Structure Type: built works - public buildings - schools - university buildings

Designers: Bindon, Wright and Partners, Architects (firm); Leonard William Bindon (architect); John LeBaron Wright (architect)

Dates: constructed 1965-1966

3 stories

view all images ( of 1 shown)

105 Okanogan Lane
University of Washington Campus, Seattle, WA 98105

OpenStreetMap (new tab)
Google Map (new tab)
click to view google map
Google Streetview (new tab)
click to view google map

Building History

This building, originally housing the Chemical Engineering Department, was named for Professor Henry Kreitzer Benson (1877-1954), a scholar who experimented extensively with wood pulp and wrote several books, including Fused Salts, Containing Water of Crystallization: As Solvents (1907), Industrial Chemistry for Engineering Students (1913), The Chemical Utilization of Wood in Washington (1923) and The Pulp and Paper Industry of the Pacific Northwest (1929). Benson was born in PA, and came to the University of WA from Johns Hopkins University in 1905; at the UW, he focused most of his teaching in industrial chemistry. When Benson first came to the UW, the Department of Chemistry was housed in four temporary buildings surrounding Denny Hall. Benson married Eva Amanda Ronald (1883-1980) on 06/15/1905 in Seattle, and with her had four children. The Bensons resided in the Maple Leaf neighborhood of Seattle according to the US Census of 1930. (See, Source Citation Year: 1930; Census Place: Maple Leaf, King, Washington; Page: 9B; Enumeration District: 0320; FHL microfilm: 2342224, accessed 08/22/2018.) A scholarship in the UW Chemical Engineering Department was named for Henry K. Benson.

In 1965, the University of Washington Board of Regents approved over $5 million in revenue bonds to build an addition to Bagley Hall for a Chemical Engineering Building. Construction was contingent on the WA State Legislature's approval of the debt. TheSeattle Daily Timesreported in 03/1965: "The George E. Trufel Co. yesterday was awarded, conditionally, a $2,277,451 contract by the University of Washington Board of Regents for construction of the University's Chemical Engineering Building. To finance construction of the building and other projects, the regents accepted a bid from Blyth & Co., Inc., for the purchase of a %5.25 million issue of university general tuition-fee revenue bonds. The Chemical Engineering Building award hinges upon the Legislature's approval of the use of tuition bond funds to finance part of the cost. No appropriations from the state's general fund will be used in the construction. Financing will include $510,000 from a National Science Foundation grant. The four-story building, with a total cost of $2,760,700, will rise west of Bagley Hall on a site that formerly was part of the campus drug-plant garden. The Blyth bid carries an interest rate of 3.4735 per cent. The serial coupon bonds, with a maximum maturity of 30 years, will be paid out of student tuitions. In addition to the Chemical Engineering Building the money will pay for construction of Padelford Hall (Arts and Sciences Buildings) and campus utilities." (See "U.W. Building Pact Awarded,"Seattle Daily Times, 03/27/1965, p. 26.) The UW Chemical Engineering was re-sited and built to the west of Bagley Hall across Okanagon Lane, not to the south. The new Chemical Engineering Building was renamed "Benson Hall," completed in 1966. This southern site was later built upon for an addition in the mid-1990s.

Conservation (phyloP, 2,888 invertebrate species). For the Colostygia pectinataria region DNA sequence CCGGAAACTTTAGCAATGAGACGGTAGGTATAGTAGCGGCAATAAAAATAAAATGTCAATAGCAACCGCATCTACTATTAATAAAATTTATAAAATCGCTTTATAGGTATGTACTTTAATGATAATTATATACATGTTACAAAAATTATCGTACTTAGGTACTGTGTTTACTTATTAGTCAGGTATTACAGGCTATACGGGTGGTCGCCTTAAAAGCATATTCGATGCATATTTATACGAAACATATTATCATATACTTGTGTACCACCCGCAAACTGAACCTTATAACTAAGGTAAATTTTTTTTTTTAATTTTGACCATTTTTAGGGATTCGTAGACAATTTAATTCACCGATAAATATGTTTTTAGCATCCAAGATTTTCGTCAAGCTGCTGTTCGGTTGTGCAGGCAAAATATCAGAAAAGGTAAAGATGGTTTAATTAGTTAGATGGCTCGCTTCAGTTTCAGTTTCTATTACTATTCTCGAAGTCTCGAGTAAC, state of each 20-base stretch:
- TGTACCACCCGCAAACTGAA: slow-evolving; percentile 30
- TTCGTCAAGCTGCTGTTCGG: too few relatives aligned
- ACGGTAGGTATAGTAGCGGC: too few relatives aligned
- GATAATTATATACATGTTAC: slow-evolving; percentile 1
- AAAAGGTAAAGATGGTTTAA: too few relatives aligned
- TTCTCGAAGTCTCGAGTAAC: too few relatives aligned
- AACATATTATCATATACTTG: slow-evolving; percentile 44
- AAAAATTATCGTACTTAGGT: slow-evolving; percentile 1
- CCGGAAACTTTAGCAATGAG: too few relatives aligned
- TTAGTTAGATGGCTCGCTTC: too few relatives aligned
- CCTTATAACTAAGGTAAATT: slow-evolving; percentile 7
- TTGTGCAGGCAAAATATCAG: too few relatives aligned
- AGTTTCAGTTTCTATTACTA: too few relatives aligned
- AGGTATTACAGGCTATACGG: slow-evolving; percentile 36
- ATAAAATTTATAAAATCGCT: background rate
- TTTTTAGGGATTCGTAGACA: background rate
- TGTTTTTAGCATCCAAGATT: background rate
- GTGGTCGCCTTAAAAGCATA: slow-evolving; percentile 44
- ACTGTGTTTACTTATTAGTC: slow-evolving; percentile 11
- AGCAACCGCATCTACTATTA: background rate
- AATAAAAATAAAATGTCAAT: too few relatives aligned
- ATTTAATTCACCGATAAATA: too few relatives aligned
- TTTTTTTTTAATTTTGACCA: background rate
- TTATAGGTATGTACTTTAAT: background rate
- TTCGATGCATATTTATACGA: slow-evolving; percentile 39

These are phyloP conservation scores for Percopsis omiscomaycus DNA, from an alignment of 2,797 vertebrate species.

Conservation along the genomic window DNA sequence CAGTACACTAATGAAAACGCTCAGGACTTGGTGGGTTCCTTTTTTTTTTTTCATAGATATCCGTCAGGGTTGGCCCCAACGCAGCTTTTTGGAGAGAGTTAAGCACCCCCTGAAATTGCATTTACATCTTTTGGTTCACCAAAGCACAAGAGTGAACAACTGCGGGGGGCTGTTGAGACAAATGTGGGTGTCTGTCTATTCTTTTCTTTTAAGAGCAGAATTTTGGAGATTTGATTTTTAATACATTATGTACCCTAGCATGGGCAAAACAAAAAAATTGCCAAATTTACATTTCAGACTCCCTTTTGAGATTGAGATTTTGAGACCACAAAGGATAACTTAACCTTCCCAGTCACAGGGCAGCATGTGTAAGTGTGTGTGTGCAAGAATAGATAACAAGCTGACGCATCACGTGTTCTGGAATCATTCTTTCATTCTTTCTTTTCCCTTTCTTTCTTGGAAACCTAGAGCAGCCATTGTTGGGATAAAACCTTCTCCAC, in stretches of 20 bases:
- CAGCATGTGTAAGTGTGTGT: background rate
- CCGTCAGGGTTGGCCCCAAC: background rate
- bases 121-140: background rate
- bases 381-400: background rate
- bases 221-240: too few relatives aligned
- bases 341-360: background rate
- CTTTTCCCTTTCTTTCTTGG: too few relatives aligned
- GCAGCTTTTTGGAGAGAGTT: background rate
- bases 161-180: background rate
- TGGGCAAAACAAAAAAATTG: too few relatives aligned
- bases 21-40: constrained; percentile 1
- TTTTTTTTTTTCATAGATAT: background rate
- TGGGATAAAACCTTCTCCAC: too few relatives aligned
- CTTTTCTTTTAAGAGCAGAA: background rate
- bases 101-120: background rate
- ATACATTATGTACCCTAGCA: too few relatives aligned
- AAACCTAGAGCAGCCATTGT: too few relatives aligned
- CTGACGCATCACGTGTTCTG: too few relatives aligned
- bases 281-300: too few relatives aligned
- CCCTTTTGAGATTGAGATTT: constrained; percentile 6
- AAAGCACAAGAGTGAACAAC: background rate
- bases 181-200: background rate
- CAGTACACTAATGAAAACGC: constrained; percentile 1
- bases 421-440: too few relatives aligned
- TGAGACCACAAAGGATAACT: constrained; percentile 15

The UW College of Engineering said of Benson Hall in 2018: "Originally named the Chemical Engineering Building, Benson Hall was built in 1966 for approximately $2.9 million. It was constructed from a design by Bindon, Wright and Partners. The building incorporated precautionary design for its time. It had a 35 ton sliding door and reverse pressure rooms. These features were incorporated to prevent the accidental escape of radioactive material in the pulse neutron generation lab or particles from escaping when the door was opened. Also a special sump was installed to prevent harmful chemicals from entering Seattle's sewer system. The four-story building originally housed nuclear and chemical engineering. The facility was named after Henry K. Benson, who served the UW more than 50 years, including being Chair of Chemistry and Chemical Engineering from 1919 to 1947." (See University of Washington, College of Engineering, "About Us: Benson Hall," accessed 08/22/2018.)

PCAD id: 4894